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Bangkok is one of the world’s top destinations for LGBTQ travellers, beloved for its vibrant clubs and drag performances. Dancer Phitthaya Phaefuang shares some of his favourite spots and explains why the city needs a vogue scene.
The Culture of Pride celebrates the 50th anniversary of the Stonewall Riots.
Thailand’s bustling capital, Bangkok, has been a queer destination for a while. The city’s clubs have long entertained tourists and locals with lip-syncing drag shows, but dancer Phitthaya Phaefuang is working to develop the vogue scene.
Vogueing is a dance form that emerged from Harlem ballrooms in the 1960s and was popularised in the 1990 film Paris Is Burning and in Madonna’s ‘Vogue’ music video the same year. Phaefuang formally joined the scene under the tutelage of voguing legend ‘Wonder Woman’, Leiomy Maldonado. In tribute to his mentor, who called her vogue troupe the House of Amazon, Phaefuang performs under the name Amazon Sun and teaches vogueing in Bangkok.
With his December 2018 ‘Diversity Kiki Ball’, Phaefuang sought to nurture a Bangkok-specific vogue scene. The main challenge he faces is that there aren’t that many venues to perform in. “It’s still growing, but it is getting bigger. It’s going to take time for sure.”
Instead, Phaefuang partners with a collective of DJs who call themselves Go Grrrls and throw monthly parties at different venues as an alternative to Bangkok’s established gay club scene.
But that’s not to say Phaefuang doesn’t have some club recommendations: “I really recommend Stranger Bar because that is where the most famous drag queens in Thailand work and the shows are really great. DJ Station also has drag shows every day, but it’s mostly older drag queens or ones [who] have retired so they may not have the ‘best’ drag show in town but they’re historic – a lot of the lip syncs are to Chinese and Thai songs.”
A lot of Bangkok’s appeal to LGBTQ travellers is the number of gay clubs, bars and saunas throughout the city. “In public people here are quite LGBTQ friendly, it’s very safe, there are a lot of businesses catering the community,” explains Phaefuang. Though saunas aren’t really his bag he says the best of the bunch is Babylon. “It is one of the oldest. It’s nice because there is also a swimming pool, restaurant, gym and hotel. It’s connected to the sauna history of Thailand,” Phaefuang says.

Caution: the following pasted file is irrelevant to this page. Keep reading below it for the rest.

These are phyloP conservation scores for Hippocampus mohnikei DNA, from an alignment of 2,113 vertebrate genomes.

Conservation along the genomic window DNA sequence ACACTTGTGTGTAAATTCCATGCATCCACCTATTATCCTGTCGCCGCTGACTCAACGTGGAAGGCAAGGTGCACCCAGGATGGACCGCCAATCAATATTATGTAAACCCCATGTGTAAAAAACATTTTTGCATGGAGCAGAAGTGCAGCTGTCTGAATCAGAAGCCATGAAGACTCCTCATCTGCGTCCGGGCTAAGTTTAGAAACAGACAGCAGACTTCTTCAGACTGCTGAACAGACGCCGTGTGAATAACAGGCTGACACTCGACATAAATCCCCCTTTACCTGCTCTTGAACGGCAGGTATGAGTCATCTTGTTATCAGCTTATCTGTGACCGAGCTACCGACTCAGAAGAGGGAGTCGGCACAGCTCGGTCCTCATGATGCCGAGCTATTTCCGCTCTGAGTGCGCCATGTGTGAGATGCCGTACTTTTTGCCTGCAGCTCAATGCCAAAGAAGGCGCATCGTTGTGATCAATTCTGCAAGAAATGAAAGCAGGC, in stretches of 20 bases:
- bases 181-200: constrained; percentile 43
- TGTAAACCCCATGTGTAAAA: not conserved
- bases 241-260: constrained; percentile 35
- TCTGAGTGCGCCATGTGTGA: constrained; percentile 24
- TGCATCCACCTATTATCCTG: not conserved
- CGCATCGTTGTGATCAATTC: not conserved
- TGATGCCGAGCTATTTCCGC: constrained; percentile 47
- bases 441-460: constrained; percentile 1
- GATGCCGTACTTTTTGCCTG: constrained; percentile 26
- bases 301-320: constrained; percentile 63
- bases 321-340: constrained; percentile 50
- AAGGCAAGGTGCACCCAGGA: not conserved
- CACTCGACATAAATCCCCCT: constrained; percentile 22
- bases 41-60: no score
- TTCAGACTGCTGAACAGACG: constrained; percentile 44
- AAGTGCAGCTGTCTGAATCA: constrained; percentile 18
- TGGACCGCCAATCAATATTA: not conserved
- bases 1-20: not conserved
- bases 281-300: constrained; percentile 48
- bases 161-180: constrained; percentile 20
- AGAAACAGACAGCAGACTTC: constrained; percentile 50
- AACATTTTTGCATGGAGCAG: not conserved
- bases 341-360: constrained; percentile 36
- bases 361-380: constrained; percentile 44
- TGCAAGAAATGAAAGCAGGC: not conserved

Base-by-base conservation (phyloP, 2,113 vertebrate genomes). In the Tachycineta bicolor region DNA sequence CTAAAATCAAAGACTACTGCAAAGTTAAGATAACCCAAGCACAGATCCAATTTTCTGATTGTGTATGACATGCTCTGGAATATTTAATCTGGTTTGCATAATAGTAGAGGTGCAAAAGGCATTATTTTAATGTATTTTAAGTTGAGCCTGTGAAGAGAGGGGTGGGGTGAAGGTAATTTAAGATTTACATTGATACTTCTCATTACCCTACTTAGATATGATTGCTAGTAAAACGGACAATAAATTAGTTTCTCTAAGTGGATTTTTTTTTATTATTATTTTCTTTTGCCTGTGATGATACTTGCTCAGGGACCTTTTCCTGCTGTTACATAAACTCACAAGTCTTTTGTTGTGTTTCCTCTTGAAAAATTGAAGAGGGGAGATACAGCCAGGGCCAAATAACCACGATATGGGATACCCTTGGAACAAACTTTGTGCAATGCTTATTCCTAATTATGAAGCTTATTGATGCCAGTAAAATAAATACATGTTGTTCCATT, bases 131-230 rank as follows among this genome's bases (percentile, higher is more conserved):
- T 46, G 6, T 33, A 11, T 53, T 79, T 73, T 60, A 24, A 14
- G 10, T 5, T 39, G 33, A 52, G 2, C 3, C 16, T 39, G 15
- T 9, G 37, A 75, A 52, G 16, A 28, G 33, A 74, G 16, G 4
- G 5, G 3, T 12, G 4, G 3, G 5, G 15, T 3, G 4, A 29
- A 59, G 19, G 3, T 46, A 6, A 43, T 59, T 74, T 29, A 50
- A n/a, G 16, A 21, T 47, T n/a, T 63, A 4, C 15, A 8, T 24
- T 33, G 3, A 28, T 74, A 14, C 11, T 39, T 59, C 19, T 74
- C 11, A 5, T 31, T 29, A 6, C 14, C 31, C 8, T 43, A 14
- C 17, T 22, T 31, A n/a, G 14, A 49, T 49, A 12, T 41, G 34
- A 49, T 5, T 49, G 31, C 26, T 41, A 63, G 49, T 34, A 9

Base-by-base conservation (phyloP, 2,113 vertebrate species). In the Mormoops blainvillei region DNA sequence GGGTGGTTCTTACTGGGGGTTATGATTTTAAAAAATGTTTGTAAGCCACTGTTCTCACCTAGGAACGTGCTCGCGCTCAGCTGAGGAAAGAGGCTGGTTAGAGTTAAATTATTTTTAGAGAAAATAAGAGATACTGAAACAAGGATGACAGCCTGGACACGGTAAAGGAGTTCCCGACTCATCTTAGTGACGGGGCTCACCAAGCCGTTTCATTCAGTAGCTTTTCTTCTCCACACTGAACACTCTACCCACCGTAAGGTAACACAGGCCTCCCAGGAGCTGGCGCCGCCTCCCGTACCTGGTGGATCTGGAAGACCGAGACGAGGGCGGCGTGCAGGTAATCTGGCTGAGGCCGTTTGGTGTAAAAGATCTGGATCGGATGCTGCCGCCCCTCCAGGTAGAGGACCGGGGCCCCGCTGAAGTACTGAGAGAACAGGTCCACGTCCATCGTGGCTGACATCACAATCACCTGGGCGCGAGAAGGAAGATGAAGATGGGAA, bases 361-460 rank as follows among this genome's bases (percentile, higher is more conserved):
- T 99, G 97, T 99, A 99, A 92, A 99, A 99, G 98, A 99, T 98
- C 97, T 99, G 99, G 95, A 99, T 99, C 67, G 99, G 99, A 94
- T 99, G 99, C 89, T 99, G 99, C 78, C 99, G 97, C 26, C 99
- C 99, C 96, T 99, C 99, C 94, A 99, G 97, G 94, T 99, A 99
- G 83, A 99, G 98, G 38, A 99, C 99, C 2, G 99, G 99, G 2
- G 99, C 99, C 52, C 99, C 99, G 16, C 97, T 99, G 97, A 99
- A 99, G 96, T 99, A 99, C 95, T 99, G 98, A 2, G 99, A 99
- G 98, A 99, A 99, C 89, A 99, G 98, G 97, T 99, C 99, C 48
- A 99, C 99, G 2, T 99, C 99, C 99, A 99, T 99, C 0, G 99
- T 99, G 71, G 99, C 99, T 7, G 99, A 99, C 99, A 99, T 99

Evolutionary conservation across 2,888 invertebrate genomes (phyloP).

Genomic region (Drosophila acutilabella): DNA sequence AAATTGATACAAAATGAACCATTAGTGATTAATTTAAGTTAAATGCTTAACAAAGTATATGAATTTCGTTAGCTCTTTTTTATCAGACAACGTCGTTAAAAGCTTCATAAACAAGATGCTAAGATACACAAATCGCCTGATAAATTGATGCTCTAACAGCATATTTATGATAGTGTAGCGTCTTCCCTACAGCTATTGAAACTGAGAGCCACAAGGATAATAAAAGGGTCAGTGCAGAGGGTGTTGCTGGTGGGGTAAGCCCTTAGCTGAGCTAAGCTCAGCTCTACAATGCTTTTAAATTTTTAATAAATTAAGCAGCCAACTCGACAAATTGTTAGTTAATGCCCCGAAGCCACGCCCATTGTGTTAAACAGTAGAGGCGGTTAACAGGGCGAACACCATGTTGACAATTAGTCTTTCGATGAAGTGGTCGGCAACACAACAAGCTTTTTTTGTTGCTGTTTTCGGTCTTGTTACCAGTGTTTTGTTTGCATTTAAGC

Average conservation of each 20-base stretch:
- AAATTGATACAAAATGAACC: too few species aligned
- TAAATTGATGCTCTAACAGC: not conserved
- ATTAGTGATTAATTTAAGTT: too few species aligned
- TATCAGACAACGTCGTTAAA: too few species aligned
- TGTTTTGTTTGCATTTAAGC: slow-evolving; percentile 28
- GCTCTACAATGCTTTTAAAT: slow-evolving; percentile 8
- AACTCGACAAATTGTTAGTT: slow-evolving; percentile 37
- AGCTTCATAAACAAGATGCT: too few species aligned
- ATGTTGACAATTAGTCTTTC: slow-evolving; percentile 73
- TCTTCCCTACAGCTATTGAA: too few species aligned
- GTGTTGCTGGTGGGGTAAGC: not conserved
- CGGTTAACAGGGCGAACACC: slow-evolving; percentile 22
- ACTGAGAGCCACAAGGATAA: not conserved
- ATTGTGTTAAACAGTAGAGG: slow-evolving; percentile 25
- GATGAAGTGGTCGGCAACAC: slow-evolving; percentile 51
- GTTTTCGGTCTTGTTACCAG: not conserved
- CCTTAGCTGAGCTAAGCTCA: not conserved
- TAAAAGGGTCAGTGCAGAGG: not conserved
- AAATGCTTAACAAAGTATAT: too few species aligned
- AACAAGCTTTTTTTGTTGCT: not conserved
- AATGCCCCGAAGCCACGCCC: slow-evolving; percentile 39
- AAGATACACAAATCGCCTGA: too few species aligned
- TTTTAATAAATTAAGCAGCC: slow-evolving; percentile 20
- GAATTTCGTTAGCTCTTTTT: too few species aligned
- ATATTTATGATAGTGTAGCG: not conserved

When he’s not performing or teaching, Phaefuang, who grew up in Norway, enjoys the bounty of Bangkok’s street food: “In Norway, everything is done at home after work, but in Thailand you get spoiled. I just love to eat on the street – it’s very affordable and so delicious.”
While he doesn’t have a specific stall to recommend, Phaefuang loves the variety of noodle soups available from street vendors. “You can usually get the noodles with pork or chicken and there are a ton of different types of broths. There is one soup with cow’s blood in the broth which is so good, called kuai-tiao nam tok. There is a pink noodle soup called yen ta fo, very delicious, very interesting, I don’t know how they make it pink, though – maybe it’s a gay noodle soup!”
Pride 2019 marks the 50th anniversary of the Stonewall Riots in New York City and the beginnings of the international Pride movement. To celebrate, Culture Trip spotlights LGBTQ pioneers changing the landscape of love around the world. Welcome to The Culture of Pride.